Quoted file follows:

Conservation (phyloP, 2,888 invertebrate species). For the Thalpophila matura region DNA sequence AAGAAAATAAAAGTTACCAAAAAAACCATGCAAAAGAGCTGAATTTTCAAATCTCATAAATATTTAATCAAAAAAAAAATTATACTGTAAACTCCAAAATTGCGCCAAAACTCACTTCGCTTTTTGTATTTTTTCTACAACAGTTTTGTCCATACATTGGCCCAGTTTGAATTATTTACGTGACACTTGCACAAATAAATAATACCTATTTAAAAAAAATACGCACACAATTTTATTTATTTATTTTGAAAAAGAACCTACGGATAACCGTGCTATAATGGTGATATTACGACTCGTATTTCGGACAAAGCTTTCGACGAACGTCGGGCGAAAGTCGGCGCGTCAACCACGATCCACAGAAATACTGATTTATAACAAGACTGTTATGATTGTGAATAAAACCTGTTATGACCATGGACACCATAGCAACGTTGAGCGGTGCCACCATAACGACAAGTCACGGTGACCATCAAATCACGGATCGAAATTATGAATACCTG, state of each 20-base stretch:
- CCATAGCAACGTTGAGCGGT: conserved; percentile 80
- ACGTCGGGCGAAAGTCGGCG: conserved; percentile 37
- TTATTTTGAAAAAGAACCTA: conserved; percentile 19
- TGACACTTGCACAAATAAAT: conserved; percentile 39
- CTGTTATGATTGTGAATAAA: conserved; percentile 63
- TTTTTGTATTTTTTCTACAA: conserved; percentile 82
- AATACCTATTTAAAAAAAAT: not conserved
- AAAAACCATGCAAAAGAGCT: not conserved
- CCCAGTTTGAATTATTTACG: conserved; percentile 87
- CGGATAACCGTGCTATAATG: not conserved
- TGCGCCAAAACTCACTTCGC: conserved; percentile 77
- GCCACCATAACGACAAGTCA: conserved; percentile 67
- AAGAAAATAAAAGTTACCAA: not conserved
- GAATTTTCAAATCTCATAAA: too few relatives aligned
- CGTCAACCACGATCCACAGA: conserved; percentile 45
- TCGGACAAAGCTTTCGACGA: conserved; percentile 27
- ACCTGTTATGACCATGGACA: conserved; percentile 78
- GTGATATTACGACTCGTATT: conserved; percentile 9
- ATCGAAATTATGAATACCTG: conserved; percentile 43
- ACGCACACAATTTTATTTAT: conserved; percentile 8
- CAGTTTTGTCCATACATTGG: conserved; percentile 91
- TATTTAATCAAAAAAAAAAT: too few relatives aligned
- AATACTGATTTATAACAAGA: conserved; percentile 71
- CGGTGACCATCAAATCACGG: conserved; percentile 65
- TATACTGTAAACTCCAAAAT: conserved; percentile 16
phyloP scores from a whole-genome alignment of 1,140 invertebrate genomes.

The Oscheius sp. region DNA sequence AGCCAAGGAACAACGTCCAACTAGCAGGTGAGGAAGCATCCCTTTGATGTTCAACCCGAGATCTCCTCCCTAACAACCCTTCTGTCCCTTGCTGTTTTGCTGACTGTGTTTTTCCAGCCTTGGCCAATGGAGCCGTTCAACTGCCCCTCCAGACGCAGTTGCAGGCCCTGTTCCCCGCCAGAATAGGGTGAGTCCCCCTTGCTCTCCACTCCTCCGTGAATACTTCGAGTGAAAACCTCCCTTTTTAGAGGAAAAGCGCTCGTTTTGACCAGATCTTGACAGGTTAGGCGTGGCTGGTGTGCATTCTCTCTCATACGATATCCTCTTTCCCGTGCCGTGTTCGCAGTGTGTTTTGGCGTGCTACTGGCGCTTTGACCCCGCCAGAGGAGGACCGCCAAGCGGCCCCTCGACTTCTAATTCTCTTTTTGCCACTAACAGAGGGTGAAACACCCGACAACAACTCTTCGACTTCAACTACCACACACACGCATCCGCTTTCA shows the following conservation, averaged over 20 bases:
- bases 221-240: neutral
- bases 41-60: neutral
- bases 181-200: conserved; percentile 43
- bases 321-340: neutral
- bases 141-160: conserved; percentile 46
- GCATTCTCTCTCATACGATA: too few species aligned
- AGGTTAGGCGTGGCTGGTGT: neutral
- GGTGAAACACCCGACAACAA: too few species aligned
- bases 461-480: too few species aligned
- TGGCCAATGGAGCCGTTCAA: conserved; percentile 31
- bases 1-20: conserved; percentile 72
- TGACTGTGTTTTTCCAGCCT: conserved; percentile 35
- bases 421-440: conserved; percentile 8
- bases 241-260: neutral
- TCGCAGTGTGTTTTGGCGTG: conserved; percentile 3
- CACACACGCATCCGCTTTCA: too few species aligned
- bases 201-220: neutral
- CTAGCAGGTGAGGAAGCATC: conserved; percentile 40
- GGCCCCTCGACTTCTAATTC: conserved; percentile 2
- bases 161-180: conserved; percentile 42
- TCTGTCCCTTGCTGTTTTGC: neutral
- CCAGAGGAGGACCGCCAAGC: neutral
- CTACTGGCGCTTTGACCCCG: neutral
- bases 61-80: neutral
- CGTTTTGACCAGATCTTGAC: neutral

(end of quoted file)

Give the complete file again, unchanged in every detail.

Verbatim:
Conservation (phyloP, 2,888 invertebrate species). For the Thalpophila matura region DNA sequence AAGAAAATAAAAGTTACCAAAAAAACCATGCAAAAGAGCTGAATTTTCAAATCTCATAAATATTTAATCAAAAAAAAAATTATACTGTAAACTCCAAAATTGCGCCAAAACTCACTTCGCTTTTTGTATTTTTTCTACAACAGTTTTGTCCATACATTGGCCCAGTTTGAATTATTTACGTGACACTTGCACAAATAAATAATACCTATTTAAAAAAAATACGCACACAATTTTATTTATTTATTTTGAAAAAGAACCTACGGATAACCGTGCTATAATGGTGATATTACGACTCGTATTTCGGACAAAGCTTTCGACGAACGTCGGGCGAAAGTCGGCGCGTCAACCACGATCCACAGAAATACTGATTTATAACAAGACTGTTATGATTGTGAATAAAACCTGTTATGACCATGGACACCATAGCAACGTTGAGCGGTGCCACCATAACGACAAGTCACGGTGACCATCAAATCACGGATCGAAATTATGAATACCTG, state of each 20-base stretch:
- CCATAGCAACGTTGAGCGGT: conserved; percentile 80
- ACGTCGGGCGAAAGTCGGCG: conserved; percentile 37
- TTATTTTGAAAAAGAACCTA: conserved; percentile 19
- TGACACTTGCACAAATAAAT: conserved; percentile 39
- CTGTTATGATTGTGAATAAA: conserved; percentile 63
- TTTTTGTATTTTTTCTACAA: conserved; percentile 82
- AATACCTATTTAAAAAAAAT: not conserved
- AAAAACCATGCAAAAGAGCT: not conserved
- CCCAGTTTGAATTATTTACG: conserved; percentile 87
- CGGATAACCGTGCTATAATG: not conserved
- TGCGCCAAAACTCACTTCGC: conserved; percentile 77
- GCCACCATAACGACAAGTCA: conserved; percentile 67
- AAGAAAATAAAAGTTACCAA: not conserved
- GAATTTTCAAATCTCATAAA: too few relatives aligned
- CGTCAACCACGATCCACAGA: conserved; percentile 45
- TCGGACAAAGCTTTCGACGA: conserved; percentile 27
- ACCTGTTATGACCATGGACA: conserved; percentile 78
- GTGATATTACGACTCGTATT: conserved; percentile 9
- ATCGAAATTATGAATACCTG: conserved; percentile 43
- ACGCACACAATTTTATTTAT: conserved; percentile 8
- CAGTTTTGTCCATACATTGG: conserved; percentile 91
- TATTTAATCAAAAAAAAAAT: too few relatives aligned
- AATACTGATTTATAACAAGA: conserved; percentile 71
- CGGTGACCATCAAATCACGG: conserved; percentile 65
- TATACTGTAAACTCCAAAAT: conserved; percentile 16
phyloP scores from a whole-genome alignment of 1,140 invertebrate genomes.

The Oscheius sp. region DNA sequence AGCCAAGGAACAACGTCCAACTAGCAGGTGAGGAAGCATCCCTTTGATGTTCAACCCGAGATCTCCTCCCTAACAACCCTTCTGTCCCTTGCTGTTTTGCTGACTGTGTTTTTCCAGCCTTGGCCAATGGAGCCGTTCAACTGCCCCTCCAGACGCAGTTGCAGGCCCTGTTCCCCGCCAGAATAGGGTGAGTCCCCCTTGCTCTCCACTCCTCCGTGAATACTTCGAGTGAAAACCTCCCTTTTTAGAGGAAAAGCGCTCGTTTTGACCAGATCTTGACAGGTTAGGCGTGGCTGGTGTGCATTCTCTCTCATACGATATCCTCTTTCCCGTGCCGTGTTCGCAGTGTGTTTTGGCGTGCTACTGGCGCTTTGACCCCGCCAGAGGAGGACCGCCAAGCGGCCCCTCGACTTCTAATTCTCTTTTTGCCACTAACAGAGGGTGAAACACCCGACAACAACTCTTCGACTTCAACTACCACACACACGCATCCGCTTTCA shows the following conservation, averaged over 20 bases:
- bases 221-240: neutral
- bases 41-60: neutral
- bases 181-200: conserved; percentile 43
- bases 321-340: neutral
- bases 141-160: conserved; percentile 46
- GCATTCTCTCTCATACGATA: too few species aligned
- AGGTTAGGCGTGGCTGGTGT: neutral
- GGTGAAACACCCGACAACAA: too few species aligned
- bases 461-480: too few species aligned
- TGGCCAATGGAGCCGTTCAA: conserved; percentile 31
- bases 1-20: conserved; percentile 72
- TGACTGTGTTTTTCCAGCCT: conserved; percentile 35
- bases 421-440: conserved; percentile 8
- bases 241-260: neutral
- TCGCAGTGTGTTTTGGCGTG: conserved; percentile 3
- CACACACGCATCCGCTTTCA: too few species aligned
- bases 201-220: neutral
- CTAGCAGGTGAGGAAGCATC: conserved; percentile 40
- GGCCCCTCGACTTCTAATTC: conserved; percentile 2
- bases 161-180: conserved; percentile 42
- TCTGTCCCTTGCTGTTTTGC: neutral
- CCAGAGGAGGACCGCCAAGC: neutral
- CTACTGGCGCTTTGACCCCG: neutral
- bases 61-80: neutral
- CGTTTTGACCAGATCTTGAC: neutral